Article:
Is devo dead?

Posted on 28/03/2017 by Ed Hammond.

Ed Hammond explores the future health of devolution and what it means for scrutiny.

Lord Porter, Chair of the Local Government Association, thinks devo is dead, and said as much at the District Councils’ Network conference a few weeks back. The Local Government Chronicle has declared it to be on life support. The signs are not looking good.

So what has happened?

Firstly – is it dead? The answer to this is probably (in typically policy-wonkish styke) – whose devo? Because there are two – devolution as central Government sees it, and devolution as local areas see it.

The central Government driven agenda probably is dead. That agenda is centred on “the deal” – the bringing together of local and central Government in a room to decide on a range of issues around which certain powers and services can be decentralised from Whitehall, with a bit of attached funding and the requirement to have a directly elected mayor. It relied on the political commitment of key figures at Westminster to make it happen. George Osborne was recognised as the driving force, but Greg Clark’s presence at Department for Communities and Local Government also pushed the agenda forward. It is fair to say that neither of their successors has the same personal commitment to this work.

Devolution as local areas see it, however, is a different matter. For some in local government, devolution is part of a wider drive towards public service reform – something that will put structures and frameworks in place to allow councils and their partners to work more effectively in the future. This means that there may be a locally-driven future for combined authorities and Mayors which is independent of Government.

A useful analogy might be the trials and tribulations the sector underwent when the Next Big Thing was “Total Place” – terrifyingly, now nearly ten years ago.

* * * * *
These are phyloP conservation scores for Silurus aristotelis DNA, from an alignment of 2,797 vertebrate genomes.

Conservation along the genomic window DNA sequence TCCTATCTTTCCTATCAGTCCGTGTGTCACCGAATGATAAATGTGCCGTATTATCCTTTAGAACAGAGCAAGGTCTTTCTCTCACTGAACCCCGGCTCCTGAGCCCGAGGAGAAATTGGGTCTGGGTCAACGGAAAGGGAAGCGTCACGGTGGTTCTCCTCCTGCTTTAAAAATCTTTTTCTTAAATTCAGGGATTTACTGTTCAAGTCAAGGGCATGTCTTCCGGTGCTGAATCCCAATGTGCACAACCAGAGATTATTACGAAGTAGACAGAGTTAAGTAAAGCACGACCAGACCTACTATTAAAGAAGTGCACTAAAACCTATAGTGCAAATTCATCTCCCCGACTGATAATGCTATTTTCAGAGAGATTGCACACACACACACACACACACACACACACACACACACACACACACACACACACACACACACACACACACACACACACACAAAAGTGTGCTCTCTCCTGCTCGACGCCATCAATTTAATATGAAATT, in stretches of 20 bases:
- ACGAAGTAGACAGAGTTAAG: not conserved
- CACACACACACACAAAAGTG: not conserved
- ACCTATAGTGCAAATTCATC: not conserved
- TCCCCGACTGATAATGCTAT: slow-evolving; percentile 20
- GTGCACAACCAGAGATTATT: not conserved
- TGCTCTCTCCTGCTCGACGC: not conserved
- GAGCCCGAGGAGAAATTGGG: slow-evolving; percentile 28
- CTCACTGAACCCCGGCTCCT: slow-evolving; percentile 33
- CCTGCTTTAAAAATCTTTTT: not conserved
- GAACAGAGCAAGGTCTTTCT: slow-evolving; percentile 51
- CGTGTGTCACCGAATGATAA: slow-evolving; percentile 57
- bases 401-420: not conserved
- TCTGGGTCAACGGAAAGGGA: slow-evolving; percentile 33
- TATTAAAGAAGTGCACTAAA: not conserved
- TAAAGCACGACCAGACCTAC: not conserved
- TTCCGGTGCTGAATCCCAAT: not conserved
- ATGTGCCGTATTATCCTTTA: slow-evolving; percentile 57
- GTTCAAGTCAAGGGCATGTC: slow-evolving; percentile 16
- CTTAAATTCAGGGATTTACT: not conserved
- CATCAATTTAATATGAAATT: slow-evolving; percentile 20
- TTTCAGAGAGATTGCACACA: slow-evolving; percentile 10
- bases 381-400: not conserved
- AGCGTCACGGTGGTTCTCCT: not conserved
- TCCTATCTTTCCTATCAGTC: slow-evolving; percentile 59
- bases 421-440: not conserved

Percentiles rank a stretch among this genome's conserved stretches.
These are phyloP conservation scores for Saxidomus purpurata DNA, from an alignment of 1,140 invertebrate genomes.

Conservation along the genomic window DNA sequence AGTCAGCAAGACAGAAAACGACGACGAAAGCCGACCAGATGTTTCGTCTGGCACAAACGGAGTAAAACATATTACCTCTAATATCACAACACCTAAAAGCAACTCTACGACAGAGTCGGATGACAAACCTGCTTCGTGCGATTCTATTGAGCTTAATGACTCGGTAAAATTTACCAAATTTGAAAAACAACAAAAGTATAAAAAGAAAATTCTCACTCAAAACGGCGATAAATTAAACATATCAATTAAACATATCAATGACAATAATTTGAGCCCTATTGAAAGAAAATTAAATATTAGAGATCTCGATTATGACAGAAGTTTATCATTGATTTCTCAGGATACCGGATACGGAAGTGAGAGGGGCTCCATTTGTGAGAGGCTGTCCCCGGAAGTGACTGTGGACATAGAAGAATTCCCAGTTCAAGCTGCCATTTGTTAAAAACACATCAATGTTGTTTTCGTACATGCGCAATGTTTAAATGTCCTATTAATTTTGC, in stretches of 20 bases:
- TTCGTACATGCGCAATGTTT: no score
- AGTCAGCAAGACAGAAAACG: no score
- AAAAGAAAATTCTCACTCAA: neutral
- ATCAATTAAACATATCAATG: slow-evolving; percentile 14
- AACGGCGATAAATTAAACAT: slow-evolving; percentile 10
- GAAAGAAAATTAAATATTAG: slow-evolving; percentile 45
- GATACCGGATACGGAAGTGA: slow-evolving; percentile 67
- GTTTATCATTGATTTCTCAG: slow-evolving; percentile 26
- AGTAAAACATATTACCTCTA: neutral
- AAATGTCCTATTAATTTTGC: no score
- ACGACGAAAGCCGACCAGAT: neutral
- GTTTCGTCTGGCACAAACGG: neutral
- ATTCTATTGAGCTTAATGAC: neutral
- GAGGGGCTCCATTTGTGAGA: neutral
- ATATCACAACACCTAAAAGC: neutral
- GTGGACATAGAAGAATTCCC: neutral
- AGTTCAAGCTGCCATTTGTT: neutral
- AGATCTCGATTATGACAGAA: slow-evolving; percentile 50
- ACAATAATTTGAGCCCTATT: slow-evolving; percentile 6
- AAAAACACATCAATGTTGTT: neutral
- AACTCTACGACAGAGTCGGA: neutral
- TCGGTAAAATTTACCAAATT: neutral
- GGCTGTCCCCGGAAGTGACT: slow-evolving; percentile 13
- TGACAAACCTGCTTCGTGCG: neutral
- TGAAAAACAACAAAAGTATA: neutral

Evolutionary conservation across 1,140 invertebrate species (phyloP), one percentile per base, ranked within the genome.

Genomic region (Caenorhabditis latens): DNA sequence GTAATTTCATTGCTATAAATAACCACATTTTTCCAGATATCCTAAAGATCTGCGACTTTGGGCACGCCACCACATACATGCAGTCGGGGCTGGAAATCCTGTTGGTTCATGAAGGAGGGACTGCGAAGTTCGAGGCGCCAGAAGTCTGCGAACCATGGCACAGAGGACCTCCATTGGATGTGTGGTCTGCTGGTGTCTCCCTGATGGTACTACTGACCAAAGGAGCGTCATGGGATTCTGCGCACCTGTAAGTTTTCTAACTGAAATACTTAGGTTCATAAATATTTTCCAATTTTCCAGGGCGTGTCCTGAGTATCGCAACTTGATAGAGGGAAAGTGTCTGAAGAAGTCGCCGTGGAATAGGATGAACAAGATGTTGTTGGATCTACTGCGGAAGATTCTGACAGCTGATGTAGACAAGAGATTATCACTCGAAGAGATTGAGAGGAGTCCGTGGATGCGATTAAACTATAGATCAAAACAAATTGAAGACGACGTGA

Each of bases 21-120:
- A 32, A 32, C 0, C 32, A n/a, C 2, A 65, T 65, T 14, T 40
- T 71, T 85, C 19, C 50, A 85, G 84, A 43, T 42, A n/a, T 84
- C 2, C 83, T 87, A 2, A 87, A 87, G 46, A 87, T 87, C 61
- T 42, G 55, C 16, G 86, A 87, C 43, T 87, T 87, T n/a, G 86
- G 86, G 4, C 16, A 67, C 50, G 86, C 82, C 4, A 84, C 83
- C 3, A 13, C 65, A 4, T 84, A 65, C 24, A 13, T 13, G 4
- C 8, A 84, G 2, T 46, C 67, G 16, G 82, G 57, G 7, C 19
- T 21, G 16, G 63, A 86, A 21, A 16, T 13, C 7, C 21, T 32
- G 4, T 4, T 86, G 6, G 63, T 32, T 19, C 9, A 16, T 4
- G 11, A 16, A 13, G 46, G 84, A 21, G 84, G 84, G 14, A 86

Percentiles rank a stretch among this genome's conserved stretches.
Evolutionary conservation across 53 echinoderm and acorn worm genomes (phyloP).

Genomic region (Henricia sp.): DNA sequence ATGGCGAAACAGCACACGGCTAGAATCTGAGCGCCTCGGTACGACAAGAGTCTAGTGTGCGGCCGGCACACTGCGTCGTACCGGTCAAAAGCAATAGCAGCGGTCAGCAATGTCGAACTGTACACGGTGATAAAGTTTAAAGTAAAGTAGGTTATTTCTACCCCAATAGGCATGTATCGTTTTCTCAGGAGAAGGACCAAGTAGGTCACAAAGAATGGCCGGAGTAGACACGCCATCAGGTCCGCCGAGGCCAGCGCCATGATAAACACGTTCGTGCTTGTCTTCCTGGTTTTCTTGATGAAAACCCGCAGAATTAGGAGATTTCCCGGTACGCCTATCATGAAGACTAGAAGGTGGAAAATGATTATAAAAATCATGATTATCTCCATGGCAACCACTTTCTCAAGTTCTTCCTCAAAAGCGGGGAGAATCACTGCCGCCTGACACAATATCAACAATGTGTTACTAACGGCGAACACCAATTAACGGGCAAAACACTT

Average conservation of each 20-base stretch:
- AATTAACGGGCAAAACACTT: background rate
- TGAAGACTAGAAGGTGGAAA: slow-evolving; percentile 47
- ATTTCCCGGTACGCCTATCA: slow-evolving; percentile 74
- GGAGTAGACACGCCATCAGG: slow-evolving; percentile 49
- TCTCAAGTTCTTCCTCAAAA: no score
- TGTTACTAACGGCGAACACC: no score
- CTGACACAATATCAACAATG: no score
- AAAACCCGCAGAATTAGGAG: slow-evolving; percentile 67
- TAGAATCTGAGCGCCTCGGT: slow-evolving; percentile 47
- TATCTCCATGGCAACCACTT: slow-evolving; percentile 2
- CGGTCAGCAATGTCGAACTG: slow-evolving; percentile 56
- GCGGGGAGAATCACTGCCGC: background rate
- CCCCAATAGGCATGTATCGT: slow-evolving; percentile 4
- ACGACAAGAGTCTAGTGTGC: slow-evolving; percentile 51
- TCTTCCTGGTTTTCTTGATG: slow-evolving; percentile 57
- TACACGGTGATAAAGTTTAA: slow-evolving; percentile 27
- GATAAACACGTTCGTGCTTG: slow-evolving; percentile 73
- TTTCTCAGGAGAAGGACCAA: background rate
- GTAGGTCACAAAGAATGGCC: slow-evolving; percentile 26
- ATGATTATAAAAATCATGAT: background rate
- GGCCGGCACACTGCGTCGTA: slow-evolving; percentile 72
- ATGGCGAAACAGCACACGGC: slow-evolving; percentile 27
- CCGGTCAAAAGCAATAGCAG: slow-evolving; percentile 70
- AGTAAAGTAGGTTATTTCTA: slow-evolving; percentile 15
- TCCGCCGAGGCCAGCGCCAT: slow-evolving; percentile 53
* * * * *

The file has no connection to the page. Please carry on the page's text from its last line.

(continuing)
Total Place was a hugely ambitious Government-driven initiative, which was targeted at delivering significant savings through transforming the way that local authorities and their partners worked together. It got to the pilot phase, before it fizzled out under the Coalition Government. But its themes remained (driven by need, financial and demand related), and local authorities continued to transform and redesign their services – perhaps not always in perfect concert with local partners, but enough to see the thread between that programme and a lot of the local government innovation that happens in 2017.

Might things go the same way for devolution? Might we stop talking about “devolution”, about the dealmaking process and about Government’s role, and start thinking and talking more about thematically-connected plans and structures, organised and delivered at local level. That depends on the Government, and the extent to which there is a local government taste for doing strategic things at combined authority level. Could this be the way to deliver benefits independent of the (nugatory) Government funding available through devolution?

If this does happen, there will naturally be a continuing role for scrutiny. Crucially, scrutiny will need to continue to shine a public spotlight as and when combined authorities, councils and partners decide they need to do more together. In an increasingly jumbled landscape where decision-making could potentially be drawn up and away to organisations more remote from local people, scrutiny will have a stronger role. If this goes hand-in-hand with unitarisation – particularly unitarisation at the county scale – such pressures for robust scrutiny will become even stronger.

“Devolution” might be dead, but in the next few months and years we might be talking more about “agglomeration” (of services, issues, ideas) at a partnership level and in sub-regional structures like combined authorities, and an “atomisation” (of accountability). Characterised by partnership working, it could mean that nobody is quite sure who is responsible for services any more when they are running normally, when we need to, redesign them, and when they fail.

It’s perhaps too early to say yet whether this will come to pass, and whether devolution really is “Total Place redux”. But scrutiny needs to get used to the reality that, increasingly, its work will need to look far beyond the confines of the town hall and civic centre.

What’s your view on the future of devolution and scrutiny? How do you think scrutiny’s role might change as councils agglomerate? Does your authority need support with its devolution governance? Let us know by emailing or join the conversation @cfpscrutiny


About the Author: Ed Hammond

Ed leads CfGS's work on devolution, transformation and on support to councils and other public bodies on governance and accountability.